of debt is $18.5 million. We plan to be well within prudent<br />

limits for the period of the plan.<br />

Implications of the <strong>Council</strong>’s Financial Strategy<br />

The Local Government Act requires us to assess whether we<br />

have the ability to provide and maintain existing levels of services<br />

and meet additional demands for services within the rates and<br />

debt limits as set out within the financial strategy.<br />

We face potential issues in the future regarding the level of<br />

funding for roading expected from the New Zealand Transport<br />

Agency (NZTA). We estimate that there is a $15 million<br />

difference over the ten year period of the LTP between what<br />

our Asset Management <strong>Plan</strong>s tell us is needed to maintain our<br />

roading network and what we have built into this draft LTP<br />

taking into account the NZTA funding. (See the Roads and<br />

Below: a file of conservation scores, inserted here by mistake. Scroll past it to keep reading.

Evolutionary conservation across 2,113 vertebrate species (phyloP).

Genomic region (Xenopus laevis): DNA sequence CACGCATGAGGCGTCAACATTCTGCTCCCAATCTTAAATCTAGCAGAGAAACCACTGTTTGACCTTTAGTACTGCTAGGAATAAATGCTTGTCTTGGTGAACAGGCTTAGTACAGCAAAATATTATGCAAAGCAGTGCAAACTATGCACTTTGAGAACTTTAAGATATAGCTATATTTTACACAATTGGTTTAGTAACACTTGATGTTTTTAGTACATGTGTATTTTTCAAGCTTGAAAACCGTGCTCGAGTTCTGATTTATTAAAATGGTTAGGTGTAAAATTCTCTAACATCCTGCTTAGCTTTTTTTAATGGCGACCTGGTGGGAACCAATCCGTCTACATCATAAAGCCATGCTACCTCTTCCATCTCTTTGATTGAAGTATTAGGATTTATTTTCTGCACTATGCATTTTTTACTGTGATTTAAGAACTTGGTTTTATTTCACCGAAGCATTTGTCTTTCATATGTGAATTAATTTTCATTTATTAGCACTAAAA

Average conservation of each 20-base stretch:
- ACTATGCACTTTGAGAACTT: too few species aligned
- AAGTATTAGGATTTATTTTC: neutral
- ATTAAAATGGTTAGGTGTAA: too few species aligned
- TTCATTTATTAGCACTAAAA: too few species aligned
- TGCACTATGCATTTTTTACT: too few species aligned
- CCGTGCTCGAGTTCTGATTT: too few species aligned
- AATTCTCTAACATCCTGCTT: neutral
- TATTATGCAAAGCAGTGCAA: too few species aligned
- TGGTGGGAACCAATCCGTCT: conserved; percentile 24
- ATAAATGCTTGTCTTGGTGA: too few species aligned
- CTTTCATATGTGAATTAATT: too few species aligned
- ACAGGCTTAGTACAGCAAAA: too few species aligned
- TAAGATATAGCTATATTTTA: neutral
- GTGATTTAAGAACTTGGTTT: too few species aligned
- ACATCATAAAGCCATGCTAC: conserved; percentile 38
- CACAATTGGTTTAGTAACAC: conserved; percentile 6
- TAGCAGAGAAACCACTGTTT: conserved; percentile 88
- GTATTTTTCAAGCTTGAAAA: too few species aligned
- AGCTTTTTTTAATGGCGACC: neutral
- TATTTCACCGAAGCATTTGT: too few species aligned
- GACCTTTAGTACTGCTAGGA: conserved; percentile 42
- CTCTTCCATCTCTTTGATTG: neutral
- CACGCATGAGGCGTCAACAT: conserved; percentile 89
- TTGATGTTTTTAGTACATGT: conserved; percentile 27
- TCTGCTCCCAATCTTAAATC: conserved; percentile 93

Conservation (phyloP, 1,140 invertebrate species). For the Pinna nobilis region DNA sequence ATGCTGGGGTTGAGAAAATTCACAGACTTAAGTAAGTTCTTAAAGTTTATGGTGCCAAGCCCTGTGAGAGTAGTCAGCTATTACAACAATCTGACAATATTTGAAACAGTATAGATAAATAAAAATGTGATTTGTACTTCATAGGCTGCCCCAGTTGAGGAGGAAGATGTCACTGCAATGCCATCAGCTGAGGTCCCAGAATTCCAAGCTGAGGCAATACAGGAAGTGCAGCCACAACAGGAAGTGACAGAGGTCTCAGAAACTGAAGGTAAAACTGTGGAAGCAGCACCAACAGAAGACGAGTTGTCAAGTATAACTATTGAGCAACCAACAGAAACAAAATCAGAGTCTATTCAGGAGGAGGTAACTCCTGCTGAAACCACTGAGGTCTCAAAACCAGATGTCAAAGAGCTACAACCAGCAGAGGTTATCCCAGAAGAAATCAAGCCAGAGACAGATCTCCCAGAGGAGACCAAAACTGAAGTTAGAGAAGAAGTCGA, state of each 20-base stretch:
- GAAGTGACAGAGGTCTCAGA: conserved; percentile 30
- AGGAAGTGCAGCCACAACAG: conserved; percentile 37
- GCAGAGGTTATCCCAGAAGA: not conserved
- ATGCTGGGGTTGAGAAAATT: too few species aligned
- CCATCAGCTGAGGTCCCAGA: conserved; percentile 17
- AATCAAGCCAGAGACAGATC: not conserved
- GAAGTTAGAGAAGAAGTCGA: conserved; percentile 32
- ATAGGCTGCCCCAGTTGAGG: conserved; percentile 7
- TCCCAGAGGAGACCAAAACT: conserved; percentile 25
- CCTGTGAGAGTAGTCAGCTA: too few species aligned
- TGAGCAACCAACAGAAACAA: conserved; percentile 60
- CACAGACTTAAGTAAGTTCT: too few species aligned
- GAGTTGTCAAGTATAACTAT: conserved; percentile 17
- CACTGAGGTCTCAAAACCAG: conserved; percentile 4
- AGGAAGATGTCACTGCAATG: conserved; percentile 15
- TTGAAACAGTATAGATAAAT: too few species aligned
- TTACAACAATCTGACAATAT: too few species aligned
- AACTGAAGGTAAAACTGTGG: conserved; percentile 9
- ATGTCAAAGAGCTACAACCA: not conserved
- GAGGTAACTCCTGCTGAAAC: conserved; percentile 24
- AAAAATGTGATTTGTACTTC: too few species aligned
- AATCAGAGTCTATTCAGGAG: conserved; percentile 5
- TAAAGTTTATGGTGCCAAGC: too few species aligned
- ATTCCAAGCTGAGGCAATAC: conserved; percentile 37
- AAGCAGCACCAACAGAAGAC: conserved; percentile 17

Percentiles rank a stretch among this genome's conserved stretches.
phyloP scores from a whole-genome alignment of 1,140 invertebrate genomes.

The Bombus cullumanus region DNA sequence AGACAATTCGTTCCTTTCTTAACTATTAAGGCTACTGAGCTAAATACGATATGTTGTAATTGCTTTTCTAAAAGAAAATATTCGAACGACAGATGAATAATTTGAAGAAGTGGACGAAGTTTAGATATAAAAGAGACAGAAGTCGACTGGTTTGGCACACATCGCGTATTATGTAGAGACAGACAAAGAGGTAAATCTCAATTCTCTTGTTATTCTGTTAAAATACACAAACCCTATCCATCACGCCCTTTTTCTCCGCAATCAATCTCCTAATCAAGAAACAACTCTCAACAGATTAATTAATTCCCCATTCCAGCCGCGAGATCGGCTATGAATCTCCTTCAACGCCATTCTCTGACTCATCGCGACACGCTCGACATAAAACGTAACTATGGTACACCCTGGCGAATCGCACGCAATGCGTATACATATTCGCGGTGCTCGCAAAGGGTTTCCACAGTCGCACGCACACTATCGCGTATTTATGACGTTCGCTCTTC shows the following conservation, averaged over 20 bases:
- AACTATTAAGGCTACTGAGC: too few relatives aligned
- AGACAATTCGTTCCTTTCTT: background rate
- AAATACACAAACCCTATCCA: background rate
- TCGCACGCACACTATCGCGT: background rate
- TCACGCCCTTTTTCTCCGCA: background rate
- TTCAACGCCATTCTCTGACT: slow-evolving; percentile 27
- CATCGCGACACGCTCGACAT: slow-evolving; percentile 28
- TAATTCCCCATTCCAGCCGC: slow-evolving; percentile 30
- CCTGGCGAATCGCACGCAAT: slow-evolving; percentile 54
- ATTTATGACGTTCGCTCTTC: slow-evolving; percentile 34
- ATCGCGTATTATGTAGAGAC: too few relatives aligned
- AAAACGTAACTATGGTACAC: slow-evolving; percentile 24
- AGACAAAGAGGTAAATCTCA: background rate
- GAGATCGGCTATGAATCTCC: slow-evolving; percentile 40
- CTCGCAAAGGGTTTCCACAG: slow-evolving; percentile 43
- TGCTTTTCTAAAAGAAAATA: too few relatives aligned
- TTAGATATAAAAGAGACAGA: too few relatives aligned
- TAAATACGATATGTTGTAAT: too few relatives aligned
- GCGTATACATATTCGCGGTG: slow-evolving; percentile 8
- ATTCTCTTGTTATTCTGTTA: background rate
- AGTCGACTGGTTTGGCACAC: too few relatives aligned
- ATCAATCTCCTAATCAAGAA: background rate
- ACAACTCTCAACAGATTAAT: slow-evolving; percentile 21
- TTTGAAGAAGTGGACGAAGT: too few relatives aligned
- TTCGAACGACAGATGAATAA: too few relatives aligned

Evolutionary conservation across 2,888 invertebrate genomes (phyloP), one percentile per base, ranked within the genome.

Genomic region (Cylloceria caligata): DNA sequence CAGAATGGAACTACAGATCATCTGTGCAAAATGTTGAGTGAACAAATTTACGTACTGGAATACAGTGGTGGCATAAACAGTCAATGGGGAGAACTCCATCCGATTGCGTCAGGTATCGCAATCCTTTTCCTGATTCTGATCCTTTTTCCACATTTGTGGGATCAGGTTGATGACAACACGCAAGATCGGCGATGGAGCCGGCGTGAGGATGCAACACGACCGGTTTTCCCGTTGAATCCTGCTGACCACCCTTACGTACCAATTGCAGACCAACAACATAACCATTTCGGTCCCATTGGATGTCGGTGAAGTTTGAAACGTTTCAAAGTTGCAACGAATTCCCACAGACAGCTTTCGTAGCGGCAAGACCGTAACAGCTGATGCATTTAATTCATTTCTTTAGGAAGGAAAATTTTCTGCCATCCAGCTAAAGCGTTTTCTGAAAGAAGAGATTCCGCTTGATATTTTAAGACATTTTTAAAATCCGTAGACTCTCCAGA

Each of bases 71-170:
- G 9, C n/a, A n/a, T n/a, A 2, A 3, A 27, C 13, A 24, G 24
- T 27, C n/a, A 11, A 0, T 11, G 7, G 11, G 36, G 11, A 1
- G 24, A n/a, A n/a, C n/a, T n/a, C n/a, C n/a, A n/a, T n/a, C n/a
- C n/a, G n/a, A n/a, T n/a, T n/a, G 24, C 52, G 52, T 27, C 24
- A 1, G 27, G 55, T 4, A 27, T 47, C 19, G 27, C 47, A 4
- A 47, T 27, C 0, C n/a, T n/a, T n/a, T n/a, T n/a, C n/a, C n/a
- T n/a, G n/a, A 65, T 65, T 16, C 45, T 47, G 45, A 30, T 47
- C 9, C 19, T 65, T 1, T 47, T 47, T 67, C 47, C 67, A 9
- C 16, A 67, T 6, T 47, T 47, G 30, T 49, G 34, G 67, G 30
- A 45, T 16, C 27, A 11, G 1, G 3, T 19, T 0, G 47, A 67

Footpaths Activity section on page 89).<br />

We are not contemplating taking on debt greater than $22.5<br />

million and the maximum amount of interest expected to be<br />

charged on the external debt is budgeted at less than $1.3<br />

million. Therefore, with the exception of the Roading Network<br />

due to circumstances outlined earlier, we believe we have the<br />

ability to maintain existing target levels of service and to meet<br />

additional demands for service within those debt limits.<br />

Core Principles<br />

Our revised core principles have provided the base in developing<br />

our Financial Strategy for this LTP. These are further explained<br />

in this section.<br />

1. Focus on Core Services<br />

The focus on core services is consistent with the intent of the<br />

Local Government Act. As a rural district, our focus has always<br />

been on key infrastructure – roading, water and sewerage. Since<br />

2008 after sever flood events, we have undertaken significant<br />

work to improve our stormwater and drainage assets. While<br />

community services and facilities (eg: halls, libraries, public<br />